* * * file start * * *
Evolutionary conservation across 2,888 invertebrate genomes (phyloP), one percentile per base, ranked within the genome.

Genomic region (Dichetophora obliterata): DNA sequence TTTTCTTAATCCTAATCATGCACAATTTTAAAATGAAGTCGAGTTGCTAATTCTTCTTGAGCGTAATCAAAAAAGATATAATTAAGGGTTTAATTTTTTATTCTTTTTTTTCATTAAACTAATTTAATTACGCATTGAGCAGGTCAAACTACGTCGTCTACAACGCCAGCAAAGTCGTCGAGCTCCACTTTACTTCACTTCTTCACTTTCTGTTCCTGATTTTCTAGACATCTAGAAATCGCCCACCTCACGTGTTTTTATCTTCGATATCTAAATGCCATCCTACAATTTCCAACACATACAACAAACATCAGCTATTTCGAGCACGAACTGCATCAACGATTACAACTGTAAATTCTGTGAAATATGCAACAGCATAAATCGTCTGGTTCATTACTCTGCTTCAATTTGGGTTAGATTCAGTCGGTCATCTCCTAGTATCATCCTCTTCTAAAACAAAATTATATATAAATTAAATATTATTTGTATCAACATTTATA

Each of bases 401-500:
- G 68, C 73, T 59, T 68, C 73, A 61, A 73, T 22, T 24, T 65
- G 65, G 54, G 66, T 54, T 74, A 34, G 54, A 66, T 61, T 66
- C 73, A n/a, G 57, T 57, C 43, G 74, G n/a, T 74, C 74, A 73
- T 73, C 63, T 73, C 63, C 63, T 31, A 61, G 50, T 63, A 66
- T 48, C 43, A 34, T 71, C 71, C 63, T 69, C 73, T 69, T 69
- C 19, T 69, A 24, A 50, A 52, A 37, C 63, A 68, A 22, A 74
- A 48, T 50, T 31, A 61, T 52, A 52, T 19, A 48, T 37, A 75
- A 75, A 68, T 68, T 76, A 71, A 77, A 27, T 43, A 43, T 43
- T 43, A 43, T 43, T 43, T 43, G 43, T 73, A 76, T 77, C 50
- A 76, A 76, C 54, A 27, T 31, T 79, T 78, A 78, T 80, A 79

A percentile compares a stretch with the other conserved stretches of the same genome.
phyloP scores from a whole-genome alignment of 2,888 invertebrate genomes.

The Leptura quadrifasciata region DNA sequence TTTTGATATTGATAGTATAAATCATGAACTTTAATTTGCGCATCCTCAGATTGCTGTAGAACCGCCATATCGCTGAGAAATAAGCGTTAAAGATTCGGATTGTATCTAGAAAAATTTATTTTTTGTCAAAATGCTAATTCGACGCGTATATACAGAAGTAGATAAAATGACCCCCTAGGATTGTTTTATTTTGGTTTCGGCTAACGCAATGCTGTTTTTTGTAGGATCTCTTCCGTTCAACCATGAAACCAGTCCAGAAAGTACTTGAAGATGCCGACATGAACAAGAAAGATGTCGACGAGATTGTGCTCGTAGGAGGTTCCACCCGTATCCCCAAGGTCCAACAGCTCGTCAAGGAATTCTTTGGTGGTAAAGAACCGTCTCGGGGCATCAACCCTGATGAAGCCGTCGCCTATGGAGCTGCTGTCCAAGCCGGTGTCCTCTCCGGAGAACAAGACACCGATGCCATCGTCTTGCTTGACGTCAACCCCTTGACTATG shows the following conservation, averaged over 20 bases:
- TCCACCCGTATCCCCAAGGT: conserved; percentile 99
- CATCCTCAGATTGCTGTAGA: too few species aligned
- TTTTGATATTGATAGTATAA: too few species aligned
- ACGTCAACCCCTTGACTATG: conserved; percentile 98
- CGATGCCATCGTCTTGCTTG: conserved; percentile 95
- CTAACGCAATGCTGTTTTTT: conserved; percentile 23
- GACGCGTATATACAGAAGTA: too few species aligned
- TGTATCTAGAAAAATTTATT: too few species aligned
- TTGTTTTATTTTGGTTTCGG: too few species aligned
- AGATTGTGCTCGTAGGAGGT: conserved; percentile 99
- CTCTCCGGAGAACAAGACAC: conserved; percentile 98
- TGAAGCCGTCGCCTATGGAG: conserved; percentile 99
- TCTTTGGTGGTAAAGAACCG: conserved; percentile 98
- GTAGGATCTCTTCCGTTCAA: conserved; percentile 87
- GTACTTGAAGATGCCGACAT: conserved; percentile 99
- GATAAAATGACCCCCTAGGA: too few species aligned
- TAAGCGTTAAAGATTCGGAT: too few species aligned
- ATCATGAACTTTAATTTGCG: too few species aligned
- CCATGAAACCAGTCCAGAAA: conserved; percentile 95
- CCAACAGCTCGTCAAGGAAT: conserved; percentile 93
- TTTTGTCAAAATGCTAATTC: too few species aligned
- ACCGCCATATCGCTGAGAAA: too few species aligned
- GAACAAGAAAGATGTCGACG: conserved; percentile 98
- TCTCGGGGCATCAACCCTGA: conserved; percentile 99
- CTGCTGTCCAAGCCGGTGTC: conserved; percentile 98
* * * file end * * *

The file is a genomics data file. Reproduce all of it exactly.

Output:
Evolutionary conservation across 2,888 invertebrate genomes (phyloP), one percentile per base, ranked within the genome.

Genomic region (Dichetophora obliterata): DNA sequence TTTTCTTAATCCTAATCATGCACAATTTTAAAATGAAGTCGAGTTGCTAATTCTTCTTGAGCGTAATCAAAAAAGATATAATTAAGGGTTTAATTTTTTATTCTTTTTTTTCATTAAACTAATTTAATTACGCATTGAGCAGGTCAAACTACGTCGTCTACAACGCCAGCAAAGTCGTCGAGCTCCACTTTACTTCACTTCTTCACTTTCTGTTCCTGATTTTCTAGACATCTAGAAATCGCCCACCTCACGTGTTTTTATCTTCGATATCTAAATGCCATCCTACAATTTCCAACACATACAACAAACATCAGCTATTTCGAGCACGAACTGCATCAACGATTACAACTGTAAATTCTGTGAAATATGCAACAGCATAAATCGTCTGGTTCATTACTCTGCTTCAATTTGGGTTAGATTCAGTCGGTCATCTCCTAGTATCATCCTCTTCTAAAACAAAATTATATATAAATTAAATATTATTTGTATCAACATTTATA

Each of bases 401-500:
- G 68, C 73, T 59, T 68, C 73, A 61, A 73, T 22, T 24, T 65
- G 65, G 54, G 66, T 54, T 74, A 34, G 54, A 66, T 61, T 66
- C 73, A n/a, G 57, T 57, C 43, G 74, G n/a, T 74, C 74, A 73
- T 73, C 63, T 73, C 63, C 63, T 31, A 61, G 50, T 63, A 66
- T 48, C 43, A 34, T 71, C 71, C 63, T 69, C 73, T 69, T 69
- C 19, T 69, A 24, A 50, A 52, A 37, C 63, A 68, A 22, A 74
- A 48, T 50, T 31, A 61, T 52, A 52, T 19, A 48, T 37, A 75
- A 75, A 68, T 68, T 76, A 71, A 77, A 27, T 43, A 43, T 43
- T 43, A 43, T 43, T 43, T 43, G 43, T 73, A 76, T 77, C 50
- A 76, A 76, C 54, A 27, T 31, T 79, T 78, A 78, T 80, A 79

A percentile compares a stretch with the other conserved stretches of the same genome.
phyloP scores from a whole-genome alignment of 2,888 invertebrate genomes.

The Leptura quadrifasciata region DNA sequence TTTTGATATTGATAGTATAAATCATGAACTTTAATTTGCGCATCCTCAGATTGCTGTAGAACCGCCATATCGCTGAGAAATAAGCGTTAAAGATTCGGATTGTATCTAGAAAAATTTATTTTTTGTCAAAATGCTAATTCGACGCGTATATACAGAAGTAGATAAAATGACCCCCTAGGATTGTTTTATTTTGGTTTCGGCTAACGCAATGCTGTTTTTTGTAGGATCTCTTCCGTTCAACCATGAAACCAGTCCAGAAAGTACTTGAAGATGCCGACATGAACAAGAAAGATGTCGACGAGATTGTGCTCGTAGGAGGTTCCACCCGTATCCCCAAGGTCCAACAGCTCGTCAAGGAATTCTTTGGTGGTAAAGAACCGTCTCGGGGCATCAACCCTGATGAAGCCGTCGCCTATGGAGCTGCTGTCCAAGCCGGTGTCCTCTCCGGAGAACAAGACACCGATGCCATCGTCTTGCTTGACGTCAACCCCTTGACTATG shows the following conservation, averaged over 20 bases:
- TCCACCCGTATCCCCAAGGT: conserved; percentile 99
- CATCCTCAGATTGCTGTAGA: too few species aligned
- TTTTGATATTGATAGTATAA: too few species aligned
- ACGTCAACCCCTTGACTATG: conserved; percentile 98
- CGATGCCATCGTCTTGCTTG: conserved; percentile 95
- CTAACGCAATGCTGTTTTTT: conserved; percentile 23
- GACGCGTATATACAGAAGTA: too few species aligned
- TGTATCTAGAAAAATTTATT: too few species aligned
- TTGTTTTATTTTGGTTTCGG: too few species aligned
- AGATTGTGCTCGTAGGAGGT: conserved; percentile 99
- CTCTCCGGAGAACAAGACAC: conserved; percentile 98
- TGAAGCCGTCGCCTATGGAG: conserved; percentile 99
- TCTTTGGTGGTAAAGAACCG: conserved; percentile 98
- GTAGGATCTCTTCCGTTCAA: conserved; percentile 87
- GTACTTGAAGATGCCGACAT: conserved; percentile 99
- GATAAAATGACCCCCTAGGA: too few species aligned
- TAAGCGTTAAAGATTCGGAT: too few species aligned
- ATCATGAACTTTAATTTGCG: too few species aligned
- CCATGAAACCAGTCCAGAAA: conserved; percentile 95
- CCAACAGCTCGTCAAGGAAT: conserved; percentile 93
- TTTTGTCAAAATGCTAATTC: too few species aligned
- ACCGCCATATCGCTGAGAAA: too few species aligned
- GAACAAGAAAGATGTCGACG: conserved; percentile 98
- TCTCGGGGCATCAACCCTGA: conserved; percentile 99
- CTGCTGTCCAAGCCGGTGTC: conserved; percentile 98